Moving on to the navigation of presidential politics in present-day U.S., let me preface all of this by saying that M. is a better citizen than I – following every single tiny local election, making sure to get out an meet every single candidate in person to make sure he knows who he is voting for and why. He takes part in all of this with pride and a sense of commitment that is inspiring to me. Perhaps it is for this reason that when I am faced with others’ ignorant assumptions of his non-citizenship, or the idea that he married me to become a citizen (which is not the case, he has been a citizen for years) that it hurts so much.
Always interested in politics – and more importantly true participation in the political process as a normal, everyday citizen, M. seems to me to be reacting against the fact that this was less possible in Turkey. Let me say here that Turkey is by no means a dictatorship (another stupid question I get a lot, along with “when will the Arab spring reach Turkey?” though it is not an Arab state), although I know that there are worries in the Turkish press and elsewhere that Prime Minister Erdoğan sometimes appears to be heading in this direction (click here for The New York Time’s carefully worded analysis on this matter). In any case, it is clear that M. relishes the possibility of being truly involved and still speaks with pride about lobbying a state Congressman in person via a Move On visit recently.
These days, however, M. and I are having an increasing number of conversations about President Obama. In the last election, we supported him fully with our time and our money spent to get him to the White House. As a social worker with some community organizing experience, I was thrilled to see him take his thoughtful approach to the process of change through a long campaign to victory. I still believe in him and very much admire his principles – although I am deeply saddened on two fronts – his stance on the Patriot Act and his recent seemingly anti-environmentalist moves. And I really don’t know what to do about this. My left wing friends will say that I am way behind the curve, that they ditched Obama a long time ago, but somehow, I have not been able to let go. While I consider many issues beyond my personal realities when voting, I am feeling somewhat swayed this year, given the Patriot Act re-up.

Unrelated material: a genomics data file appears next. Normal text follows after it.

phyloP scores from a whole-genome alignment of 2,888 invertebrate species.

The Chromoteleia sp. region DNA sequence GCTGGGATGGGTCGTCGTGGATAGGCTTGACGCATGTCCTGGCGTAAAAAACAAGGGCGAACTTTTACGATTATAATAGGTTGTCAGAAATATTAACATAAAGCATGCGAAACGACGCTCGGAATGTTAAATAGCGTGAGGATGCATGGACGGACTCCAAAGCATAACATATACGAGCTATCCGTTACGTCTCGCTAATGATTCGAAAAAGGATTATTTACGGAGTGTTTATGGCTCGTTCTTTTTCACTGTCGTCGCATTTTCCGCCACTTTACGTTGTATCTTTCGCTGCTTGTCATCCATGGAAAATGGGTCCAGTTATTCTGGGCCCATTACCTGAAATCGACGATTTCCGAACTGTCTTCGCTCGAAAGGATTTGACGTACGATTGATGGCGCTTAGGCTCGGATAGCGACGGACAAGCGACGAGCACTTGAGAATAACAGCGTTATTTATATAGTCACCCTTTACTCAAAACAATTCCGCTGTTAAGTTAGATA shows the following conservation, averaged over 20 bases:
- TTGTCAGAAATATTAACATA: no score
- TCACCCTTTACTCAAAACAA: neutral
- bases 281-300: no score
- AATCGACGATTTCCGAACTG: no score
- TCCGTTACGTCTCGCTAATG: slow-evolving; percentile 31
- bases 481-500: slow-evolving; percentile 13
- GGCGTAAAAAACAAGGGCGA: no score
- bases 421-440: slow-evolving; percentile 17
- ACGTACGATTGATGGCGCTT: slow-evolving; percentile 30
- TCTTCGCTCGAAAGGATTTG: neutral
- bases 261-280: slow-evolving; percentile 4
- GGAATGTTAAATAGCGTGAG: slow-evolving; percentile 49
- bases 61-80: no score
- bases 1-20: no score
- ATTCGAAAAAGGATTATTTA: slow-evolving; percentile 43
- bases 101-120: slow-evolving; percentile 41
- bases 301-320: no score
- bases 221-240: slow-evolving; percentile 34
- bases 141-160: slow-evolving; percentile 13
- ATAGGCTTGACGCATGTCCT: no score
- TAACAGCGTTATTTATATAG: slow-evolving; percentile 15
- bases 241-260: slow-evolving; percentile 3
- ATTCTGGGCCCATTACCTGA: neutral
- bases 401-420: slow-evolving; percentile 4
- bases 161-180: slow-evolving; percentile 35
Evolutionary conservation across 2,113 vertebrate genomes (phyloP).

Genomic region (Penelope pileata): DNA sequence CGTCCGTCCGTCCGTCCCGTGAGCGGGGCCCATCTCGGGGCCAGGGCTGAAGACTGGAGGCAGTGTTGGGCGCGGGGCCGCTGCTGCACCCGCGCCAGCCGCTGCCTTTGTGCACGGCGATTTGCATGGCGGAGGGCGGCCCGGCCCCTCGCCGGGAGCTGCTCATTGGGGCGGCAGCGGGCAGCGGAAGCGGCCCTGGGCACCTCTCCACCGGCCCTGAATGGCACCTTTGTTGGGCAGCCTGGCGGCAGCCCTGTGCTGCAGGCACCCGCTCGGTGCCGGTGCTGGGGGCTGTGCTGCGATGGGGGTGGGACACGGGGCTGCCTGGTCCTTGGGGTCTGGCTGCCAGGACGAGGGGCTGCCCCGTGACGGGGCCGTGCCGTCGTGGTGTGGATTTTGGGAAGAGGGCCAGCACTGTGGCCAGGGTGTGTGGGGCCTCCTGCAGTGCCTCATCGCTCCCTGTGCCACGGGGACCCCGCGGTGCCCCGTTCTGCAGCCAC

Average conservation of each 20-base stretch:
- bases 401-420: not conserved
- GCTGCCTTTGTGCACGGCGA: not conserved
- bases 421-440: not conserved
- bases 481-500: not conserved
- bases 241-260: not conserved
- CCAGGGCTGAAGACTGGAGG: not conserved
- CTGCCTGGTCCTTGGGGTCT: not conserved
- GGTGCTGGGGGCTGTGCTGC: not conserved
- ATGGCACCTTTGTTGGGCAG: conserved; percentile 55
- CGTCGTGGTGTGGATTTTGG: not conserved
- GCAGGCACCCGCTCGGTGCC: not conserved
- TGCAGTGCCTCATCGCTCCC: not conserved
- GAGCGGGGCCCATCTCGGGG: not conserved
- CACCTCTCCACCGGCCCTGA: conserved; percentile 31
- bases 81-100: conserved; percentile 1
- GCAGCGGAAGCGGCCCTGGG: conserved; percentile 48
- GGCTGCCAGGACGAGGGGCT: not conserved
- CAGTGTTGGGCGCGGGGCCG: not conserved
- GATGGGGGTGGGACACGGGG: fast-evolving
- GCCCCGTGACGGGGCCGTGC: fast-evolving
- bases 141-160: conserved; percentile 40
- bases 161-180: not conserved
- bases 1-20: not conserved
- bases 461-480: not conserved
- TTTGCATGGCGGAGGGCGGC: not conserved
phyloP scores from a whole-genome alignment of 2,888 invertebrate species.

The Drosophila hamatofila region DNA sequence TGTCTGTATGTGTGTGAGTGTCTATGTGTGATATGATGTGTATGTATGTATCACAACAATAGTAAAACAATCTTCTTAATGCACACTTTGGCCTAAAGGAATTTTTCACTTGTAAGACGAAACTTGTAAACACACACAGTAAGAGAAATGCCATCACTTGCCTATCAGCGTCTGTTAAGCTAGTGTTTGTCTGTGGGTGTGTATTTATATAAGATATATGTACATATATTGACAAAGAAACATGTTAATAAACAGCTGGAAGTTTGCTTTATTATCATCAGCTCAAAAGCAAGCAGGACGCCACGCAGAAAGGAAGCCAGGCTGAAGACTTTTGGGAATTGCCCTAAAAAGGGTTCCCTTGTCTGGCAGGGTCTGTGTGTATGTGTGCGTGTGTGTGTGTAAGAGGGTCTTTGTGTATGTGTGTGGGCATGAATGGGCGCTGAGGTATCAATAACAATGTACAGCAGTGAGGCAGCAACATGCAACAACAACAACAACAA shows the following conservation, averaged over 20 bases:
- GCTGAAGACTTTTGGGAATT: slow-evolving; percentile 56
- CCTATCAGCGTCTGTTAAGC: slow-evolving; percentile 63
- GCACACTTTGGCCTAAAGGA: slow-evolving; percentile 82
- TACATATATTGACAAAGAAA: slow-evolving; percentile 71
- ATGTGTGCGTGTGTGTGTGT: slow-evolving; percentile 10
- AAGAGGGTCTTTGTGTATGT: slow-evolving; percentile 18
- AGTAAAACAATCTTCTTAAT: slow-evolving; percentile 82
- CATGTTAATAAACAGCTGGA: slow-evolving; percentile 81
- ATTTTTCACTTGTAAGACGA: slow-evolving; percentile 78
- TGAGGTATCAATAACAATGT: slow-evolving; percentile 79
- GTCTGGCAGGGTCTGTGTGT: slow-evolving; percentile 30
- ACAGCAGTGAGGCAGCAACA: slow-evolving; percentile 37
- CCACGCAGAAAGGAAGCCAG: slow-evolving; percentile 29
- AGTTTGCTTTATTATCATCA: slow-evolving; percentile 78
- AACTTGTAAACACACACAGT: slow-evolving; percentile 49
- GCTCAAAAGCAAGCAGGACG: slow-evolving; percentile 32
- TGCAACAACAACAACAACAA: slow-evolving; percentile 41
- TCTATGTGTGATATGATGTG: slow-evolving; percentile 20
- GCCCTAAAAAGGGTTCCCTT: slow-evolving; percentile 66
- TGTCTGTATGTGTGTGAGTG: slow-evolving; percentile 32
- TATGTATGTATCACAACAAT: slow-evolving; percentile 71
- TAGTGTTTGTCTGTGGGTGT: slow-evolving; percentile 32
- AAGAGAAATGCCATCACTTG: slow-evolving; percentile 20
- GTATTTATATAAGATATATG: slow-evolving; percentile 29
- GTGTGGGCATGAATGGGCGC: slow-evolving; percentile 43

M., however, has completely moved away from supporting President Obama – hurt in large part by his signature on the renewal of the Patriot Act earlier this year which has major implications for civil liberties. Let me reiterate, M. is not a practicing Muslim, is not a “terrorist” and does not sympathize with “terrorists” it is more the principle of the matter. Often fearful that he will be targeted as a result of his nation of birth, M. worries when he receives unsolicited mail from Muslim organizations or gets stopped and searched in the airport. So, for our household, the decisions we face with respect to the upcoming Presidential elections – and the debates M. and I will have about who we will each vote for -will relate to this issue first and foremost. Most of all, he is dismayed when people react to his statement that he will not vote for President Obama again by asking “will you vote for Palin (or now Perry or Bachman, etc.)?”
When we first met, M. took great pains to explain to me about the origins of modern Turkey – and specifically the reforms put in place by Mustafa Kemal Atatürk. He still often explains to people new to Turkey about the fact that Turkish women’s suffrage was granted before that of Switzerland, for example. He also speaks with a respectful criticism – saying that while many reforms propelled Turkey forward in many positive ways – the means taken in the early years of the modern Turkish state were somewhat dictatorial at times. While the at-times over-the-top focus on Turkishness and national pride appears to me to have led Turkey into trouble, to say the least, respect for Mustafa Kemal is palpable. This is how I felt about President Obama before and at his election – palpably proud, deeply moved. Therefore, when we visited Gaziantep last year, I was not at all surprised to see the tapestry version of President Obama secured in a position of honor, below Mustafa Kemal, surrounded by garlands of dried kabak and biber (squash and peppers). “Obama!” cried the shopkeeper as he heard my English, “Atatürk and Obama yes!”
Now, in September of 2011, as thoughts about the Patriot Act, whether M. will be searched this weekend during our travels, and sadness over 9-11 swirl around my head, I cannot help but wonder whether one year later, President Obama still occupies the same position of honor in the Gaziantep bedestan – or for that matter, whether he will win my vote.
- A Requiem For Ataturk (andrewsullivan.thedailybeast.com)
- The French Secular Government Model Is Dying In The Middle East (businessinsider.com)